Case No. 488,xxx
It is very probable that the same cliché was used to produce both dial variants with and without the SCOC text. The "100m=33ft" depth rating and "Superlative Chronometer Officially Certified," are printed using silver ink atop the lacquer layer. "Submariner," however, is stenciled in the black galvanic paint layer. A certificate similar to the one below would have accompanied the watch at the time of purchase. Due to the additional expense and time that it would have taken to get this certification, very few Submariners went through this process and have this dial variant, also known as an "SCOC Dial."
This Submariner 5508 has a very rare dial with "Four Lines" above the 6:00 marker as opposed to the standard two. The additional lines, "Superlative Chronometer Officially Certified ," also called "SCOC," signify that the movement was officially tested and certified by the "Bureaux Suisses" (Swiss Institutes for Official Chronometre Adjustment Tests) for accuracy.
Another interesting characteristic of this rare and unusual example is the insert which is very likely original to the watch. It does not have a a Red Triangle. I would theorize that due to the additional time it would have taken to certify the Chronometer movement, the watch was probably assembled in 1960 with the "Long Five" insert sans the Red Triangle.
Rolex touted its Chronometer rated watches and
adorned them with more accessories. In addition to the Chronometer certificate, there were document holders, chronometer cards and the famous Red Seal hang tag that accompanied watches at the time of purchase..
The hands are made from a metal alloy that was Rhodium plated. They are also flat on top, a design that came to be known by collectors as "Gilt Hands." When the hands move about the face of the dial, the sweep-seconds hand appears to lightly graze the "Chapter" ring of the minute track. When it briefly glides over the minute hand, they are perfectly aligned.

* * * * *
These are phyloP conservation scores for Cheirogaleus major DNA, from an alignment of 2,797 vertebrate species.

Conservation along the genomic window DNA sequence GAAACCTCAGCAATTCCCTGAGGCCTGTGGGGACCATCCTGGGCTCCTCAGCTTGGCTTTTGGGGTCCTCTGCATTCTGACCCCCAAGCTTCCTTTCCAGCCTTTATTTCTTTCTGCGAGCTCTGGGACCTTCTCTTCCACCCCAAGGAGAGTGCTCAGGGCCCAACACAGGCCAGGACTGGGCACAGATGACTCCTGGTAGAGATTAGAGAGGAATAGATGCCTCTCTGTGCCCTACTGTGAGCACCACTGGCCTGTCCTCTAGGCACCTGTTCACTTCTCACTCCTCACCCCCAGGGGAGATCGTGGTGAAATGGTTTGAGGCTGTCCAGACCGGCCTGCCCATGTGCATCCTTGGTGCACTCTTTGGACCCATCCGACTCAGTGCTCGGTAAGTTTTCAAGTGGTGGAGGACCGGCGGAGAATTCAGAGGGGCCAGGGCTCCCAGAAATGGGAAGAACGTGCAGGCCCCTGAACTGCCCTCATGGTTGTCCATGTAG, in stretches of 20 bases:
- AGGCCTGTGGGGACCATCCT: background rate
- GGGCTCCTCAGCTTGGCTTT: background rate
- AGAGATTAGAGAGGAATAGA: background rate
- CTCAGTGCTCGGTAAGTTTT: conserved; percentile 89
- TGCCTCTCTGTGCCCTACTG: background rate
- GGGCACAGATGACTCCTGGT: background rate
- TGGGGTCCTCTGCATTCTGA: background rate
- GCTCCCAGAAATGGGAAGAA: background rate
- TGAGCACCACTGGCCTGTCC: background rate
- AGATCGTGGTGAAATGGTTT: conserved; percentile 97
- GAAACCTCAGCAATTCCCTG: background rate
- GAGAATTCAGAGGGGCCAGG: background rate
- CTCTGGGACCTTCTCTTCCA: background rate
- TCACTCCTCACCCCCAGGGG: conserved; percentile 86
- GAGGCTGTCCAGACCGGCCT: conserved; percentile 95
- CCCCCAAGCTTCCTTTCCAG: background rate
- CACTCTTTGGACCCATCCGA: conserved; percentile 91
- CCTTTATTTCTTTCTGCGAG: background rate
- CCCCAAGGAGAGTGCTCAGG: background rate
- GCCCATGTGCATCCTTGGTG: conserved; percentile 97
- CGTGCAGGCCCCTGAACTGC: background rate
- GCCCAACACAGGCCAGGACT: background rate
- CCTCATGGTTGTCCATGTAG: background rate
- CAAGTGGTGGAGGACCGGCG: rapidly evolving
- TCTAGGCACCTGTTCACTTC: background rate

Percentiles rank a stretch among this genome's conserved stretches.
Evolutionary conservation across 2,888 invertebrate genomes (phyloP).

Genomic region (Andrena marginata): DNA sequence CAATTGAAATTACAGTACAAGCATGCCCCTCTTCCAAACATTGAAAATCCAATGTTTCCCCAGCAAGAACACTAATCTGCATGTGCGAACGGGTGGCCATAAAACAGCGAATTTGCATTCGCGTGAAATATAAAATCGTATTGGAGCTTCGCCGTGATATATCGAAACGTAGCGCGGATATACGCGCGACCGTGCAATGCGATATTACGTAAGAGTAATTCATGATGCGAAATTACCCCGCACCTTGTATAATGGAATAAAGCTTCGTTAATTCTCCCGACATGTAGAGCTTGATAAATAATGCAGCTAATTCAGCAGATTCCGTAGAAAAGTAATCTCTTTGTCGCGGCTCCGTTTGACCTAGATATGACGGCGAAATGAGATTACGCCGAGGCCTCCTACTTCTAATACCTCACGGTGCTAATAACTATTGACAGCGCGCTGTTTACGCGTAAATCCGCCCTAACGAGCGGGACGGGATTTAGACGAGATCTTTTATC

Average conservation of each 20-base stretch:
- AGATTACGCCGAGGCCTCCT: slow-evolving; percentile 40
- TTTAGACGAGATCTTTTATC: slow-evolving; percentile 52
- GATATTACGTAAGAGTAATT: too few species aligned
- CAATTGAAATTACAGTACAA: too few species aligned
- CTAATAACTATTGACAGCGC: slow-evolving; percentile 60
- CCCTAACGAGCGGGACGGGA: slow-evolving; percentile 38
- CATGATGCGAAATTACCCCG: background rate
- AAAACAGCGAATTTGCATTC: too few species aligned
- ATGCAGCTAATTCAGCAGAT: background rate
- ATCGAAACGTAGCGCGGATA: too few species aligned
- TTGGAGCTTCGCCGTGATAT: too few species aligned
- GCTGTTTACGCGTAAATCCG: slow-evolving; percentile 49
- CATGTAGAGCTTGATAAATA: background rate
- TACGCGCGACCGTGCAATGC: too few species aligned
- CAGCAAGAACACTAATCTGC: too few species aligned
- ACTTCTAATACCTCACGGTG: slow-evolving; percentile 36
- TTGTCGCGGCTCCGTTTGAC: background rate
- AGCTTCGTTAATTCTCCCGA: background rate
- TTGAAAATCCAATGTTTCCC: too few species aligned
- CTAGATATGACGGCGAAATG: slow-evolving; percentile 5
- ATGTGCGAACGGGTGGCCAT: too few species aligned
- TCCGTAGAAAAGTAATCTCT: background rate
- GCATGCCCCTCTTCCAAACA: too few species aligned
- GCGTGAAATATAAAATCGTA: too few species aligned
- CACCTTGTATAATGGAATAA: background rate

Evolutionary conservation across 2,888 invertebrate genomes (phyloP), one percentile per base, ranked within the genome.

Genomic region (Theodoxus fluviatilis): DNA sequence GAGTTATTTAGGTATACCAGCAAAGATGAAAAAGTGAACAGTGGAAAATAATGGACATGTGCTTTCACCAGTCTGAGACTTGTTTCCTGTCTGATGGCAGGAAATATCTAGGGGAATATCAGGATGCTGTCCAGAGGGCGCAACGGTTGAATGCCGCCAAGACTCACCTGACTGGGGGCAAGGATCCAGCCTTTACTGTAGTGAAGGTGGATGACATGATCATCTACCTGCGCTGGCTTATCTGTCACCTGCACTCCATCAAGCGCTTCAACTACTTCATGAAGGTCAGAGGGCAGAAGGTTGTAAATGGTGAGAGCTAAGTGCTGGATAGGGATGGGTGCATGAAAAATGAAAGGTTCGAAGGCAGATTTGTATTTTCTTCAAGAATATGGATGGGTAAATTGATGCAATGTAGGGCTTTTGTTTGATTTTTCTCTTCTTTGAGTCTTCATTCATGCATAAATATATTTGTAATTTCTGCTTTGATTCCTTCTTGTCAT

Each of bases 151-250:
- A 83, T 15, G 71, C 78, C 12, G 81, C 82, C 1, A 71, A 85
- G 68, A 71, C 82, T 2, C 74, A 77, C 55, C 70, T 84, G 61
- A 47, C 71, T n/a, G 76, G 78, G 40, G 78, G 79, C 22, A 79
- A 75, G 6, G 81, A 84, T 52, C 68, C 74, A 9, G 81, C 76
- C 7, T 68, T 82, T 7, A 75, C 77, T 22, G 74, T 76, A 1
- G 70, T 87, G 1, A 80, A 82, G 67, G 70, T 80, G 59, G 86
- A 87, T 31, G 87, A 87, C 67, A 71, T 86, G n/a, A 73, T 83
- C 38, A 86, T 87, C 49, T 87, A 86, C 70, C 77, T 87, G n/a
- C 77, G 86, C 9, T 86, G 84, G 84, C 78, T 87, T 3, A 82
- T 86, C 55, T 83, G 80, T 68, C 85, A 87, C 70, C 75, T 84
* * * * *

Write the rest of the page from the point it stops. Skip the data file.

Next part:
The original movement is marked "1560," which is a Chronometer rated movement. This is probably one of the first instances of a 1560 movement that is installed in a Submariner model. The earlier model Submariners had 1530 or 1030 movements and we not marked differently than non-Chronometer rated watches. The case back is marked with III. 58 which is from a previous batch, which was a common practice at Rolex. Please see the section on Case Backs. Also of note, is the early "Butterfly" rotor on this movement and brassing.
The luminous material on the dial and hands from 1959 was manually applied Strontium, also called Tritium and has a lower radiation level than Radium material from prior 1958 and prior. This material has a much stronger reaction when exposed to UV light than Radium. Even after the UV light is removed, there is a lasting reaction, especially in a dark environment. Please see the "Luminous" section for further information about of glow-in-the-dark materials used by Rolex.
In 1959, two distinct clasp designs were being commissioned by Rolex from bracelet maker Gay Frères. The Small Logo, which became the standard clasp for the Swiss Rivet bracelets until 1969 and the Big Logo which is coveted by collectors but was only produced until 1960. Additional details about end links and bracelets can be found here.
Small Logo clasp introduced in 1958
Big Logo clasp introduced in 1958
Rolex also contracted with C&I to make bracelets in the United States. The import duties on Swiss made bracelets was becoming cost prohibitive and it made more economic sense to have a US based manufacturer. C&I produced Hollow Rivet bracelets with unmarked end links that have a markedly lighter gauge than Swiss made bracelets. Additional details about end links and bracelets can be found here.
US Made C&I Rivet Bracelet 1958
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